- Ashley Stanley
Telemedicine, Telehealth, Telerehabilitation, or Online Physical Therapy --- What do you call it?
What do you call it? Online Physical Therapy. Virtual PT. Telemedicine. Telehealth. Telerehabilitation?
When I started this company in 2019 (feels like that was that a decade ago? oh Covid, make it make sense), "online physical therapy" was the preferred term because no one understood what it was and it was the most simple of all the names. How can you do physical therapy online? Do people get better? Don't you have to touch people for them to improve? People only want to come into clinic and will definitely not want to be seen in the home. There were many questions about how telemedicine for PT would work.
Online PT was controversial pre-pandemic. In 2019, at the Educational Leadership Conference (the annual conference by the APTA Academy of Education), the headliner, the event of the event, was a debate about whether telemedicine should be included in physical therapy education. Because a large portion of people at that time thought it useless.
I can hear the collective gasp from here! Telemedicine was not included in the majority of educational PT programs in 2019. And now look where we are. When I was working at the University of Washington through the pandemic, the only way people could get PT in some cases was via telemedicine. Even when Covid cases were low and people felt safe, because of the benefits of telemedicine, we were still seeing at least 20% of our clients via a mode that offers flexibility, convenience, and high quality of care. When cases rose, so did the number of folks who wanted tele.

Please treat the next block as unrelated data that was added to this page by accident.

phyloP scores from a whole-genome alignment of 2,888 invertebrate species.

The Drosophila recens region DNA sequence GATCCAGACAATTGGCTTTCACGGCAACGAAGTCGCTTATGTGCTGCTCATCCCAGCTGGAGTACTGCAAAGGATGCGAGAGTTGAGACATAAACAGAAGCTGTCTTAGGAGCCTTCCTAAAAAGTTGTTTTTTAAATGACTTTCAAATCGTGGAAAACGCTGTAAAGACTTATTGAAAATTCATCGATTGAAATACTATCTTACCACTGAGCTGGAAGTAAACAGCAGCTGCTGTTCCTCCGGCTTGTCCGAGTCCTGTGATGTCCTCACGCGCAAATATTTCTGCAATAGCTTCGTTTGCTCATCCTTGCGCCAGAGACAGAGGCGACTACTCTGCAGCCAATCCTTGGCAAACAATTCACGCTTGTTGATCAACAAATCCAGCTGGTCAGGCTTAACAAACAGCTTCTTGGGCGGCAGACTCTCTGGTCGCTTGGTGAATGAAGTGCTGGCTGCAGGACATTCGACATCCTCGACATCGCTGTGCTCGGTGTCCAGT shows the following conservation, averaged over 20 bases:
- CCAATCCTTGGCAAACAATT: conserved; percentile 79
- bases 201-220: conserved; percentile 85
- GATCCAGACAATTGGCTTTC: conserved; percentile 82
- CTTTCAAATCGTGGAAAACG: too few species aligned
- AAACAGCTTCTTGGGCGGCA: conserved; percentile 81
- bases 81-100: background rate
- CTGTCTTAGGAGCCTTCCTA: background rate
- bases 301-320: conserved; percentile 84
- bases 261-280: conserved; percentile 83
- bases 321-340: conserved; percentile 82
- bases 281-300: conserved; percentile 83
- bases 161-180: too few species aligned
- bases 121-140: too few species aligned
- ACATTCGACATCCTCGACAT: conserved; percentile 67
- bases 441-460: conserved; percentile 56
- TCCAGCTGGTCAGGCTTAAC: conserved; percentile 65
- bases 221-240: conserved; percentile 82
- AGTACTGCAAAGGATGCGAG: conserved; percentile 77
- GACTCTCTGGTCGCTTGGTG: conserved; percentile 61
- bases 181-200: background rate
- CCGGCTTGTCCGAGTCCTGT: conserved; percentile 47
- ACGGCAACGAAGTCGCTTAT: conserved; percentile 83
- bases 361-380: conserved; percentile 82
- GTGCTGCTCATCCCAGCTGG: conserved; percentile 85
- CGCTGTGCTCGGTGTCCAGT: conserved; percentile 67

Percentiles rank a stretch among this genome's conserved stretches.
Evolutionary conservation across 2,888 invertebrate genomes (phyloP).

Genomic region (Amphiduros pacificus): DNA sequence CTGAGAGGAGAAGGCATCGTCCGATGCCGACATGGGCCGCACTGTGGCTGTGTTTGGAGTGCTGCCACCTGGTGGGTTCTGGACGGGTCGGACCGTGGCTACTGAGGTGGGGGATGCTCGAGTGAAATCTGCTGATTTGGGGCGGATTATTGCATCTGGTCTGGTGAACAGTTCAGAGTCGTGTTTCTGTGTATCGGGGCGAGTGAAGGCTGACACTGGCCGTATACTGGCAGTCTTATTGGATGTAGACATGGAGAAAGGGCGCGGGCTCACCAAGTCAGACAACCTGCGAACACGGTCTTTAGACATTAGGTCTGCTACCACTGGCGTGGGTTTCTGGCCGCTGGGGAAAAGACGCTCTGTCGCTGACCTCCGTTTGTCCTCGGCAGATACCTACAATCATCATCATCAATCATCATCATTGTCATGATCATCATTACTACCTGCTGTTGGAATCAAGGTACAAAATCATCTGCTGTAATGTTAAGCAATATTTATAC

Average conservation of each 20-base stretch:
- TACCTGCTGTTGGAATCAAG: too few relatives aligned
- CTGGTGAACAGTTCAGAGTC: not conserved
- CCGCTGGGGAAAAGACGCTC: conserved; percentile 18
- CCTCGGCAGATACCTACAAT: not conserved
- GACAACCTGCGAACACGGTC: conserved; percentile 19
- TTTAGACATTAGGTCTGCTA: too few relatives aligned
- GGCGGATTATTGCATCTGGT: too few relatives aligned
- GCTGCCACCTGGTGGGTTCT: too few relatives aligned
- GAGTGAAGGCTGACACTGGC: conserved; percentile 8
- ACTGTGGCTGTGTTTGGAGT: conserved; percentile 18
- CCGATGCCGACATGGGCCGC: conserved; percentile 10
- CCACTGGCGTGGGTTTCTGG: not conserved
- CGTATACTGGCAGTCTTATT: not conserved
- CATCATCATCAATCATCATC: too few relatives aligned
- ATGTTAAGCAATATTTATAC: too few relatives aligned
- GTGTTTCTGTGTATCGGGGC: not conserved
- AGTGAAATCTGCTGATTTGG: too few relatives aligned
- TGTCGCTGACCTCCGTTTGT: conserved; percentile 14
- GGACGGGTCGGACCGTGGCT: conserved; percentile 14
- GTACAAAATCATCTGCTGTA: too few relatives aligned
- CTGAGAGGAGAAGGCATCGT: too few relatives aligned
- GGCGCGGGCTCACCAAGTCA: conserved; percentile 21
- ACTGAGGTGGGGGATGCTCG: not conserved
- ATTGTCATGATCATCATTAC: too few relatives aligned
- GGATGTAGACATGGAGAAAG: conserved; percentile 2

Vestibular Rehabilitation is especially suited for telemedicine. Harrell, et al surveyed physical therapists during the pandemic and found that over 80% of physical therapists thought telemedicine was effective for vestibular rehabilitation. I find this figure quite high considering the difficulty for some clinics to get telemedicine up and running so quickly. In my experience, telemedicine is often preferred for vestibular rehabilitation because it occurs in the patient's home and often clients with vestibular issues have a lot of difficulty travelling by car or bus to clinic. Many are also still working and getting the time off work for medical appointments is difficult. Telemedicine makes all those barriers disappear.
Do patients like telemedicine?
Eannucci and colleagues surveyed patients The Hospital for Special Surgery, in New York City, about their satisfaction with physical therapy during the pandemic in 2020. There were 1147 respondents and on a 0-5 scale, in-person PT patients reported satisfaction as 4.7 +/- 0.6 and patients who did telehealth reported 4.6 +/- 0.6. This difference was not statistically different.
Insurance companies are paying the same for telemedicine as for in person care. The term they use is "parity." The skills of the practitioner stay the same and the level of care is the same. So far this is holding true, but many payers are threatening to eliminate telemedicine as an option for their paying customers (why is healthcare a business??).
Telemedicine is here to stay. It is essential to comprehensive medical care. I am so glad the medical system, insurance companies, providers, patients, and educational program are finally on board. Let's hope it stays that way.
Ashley Stanley PT, DPT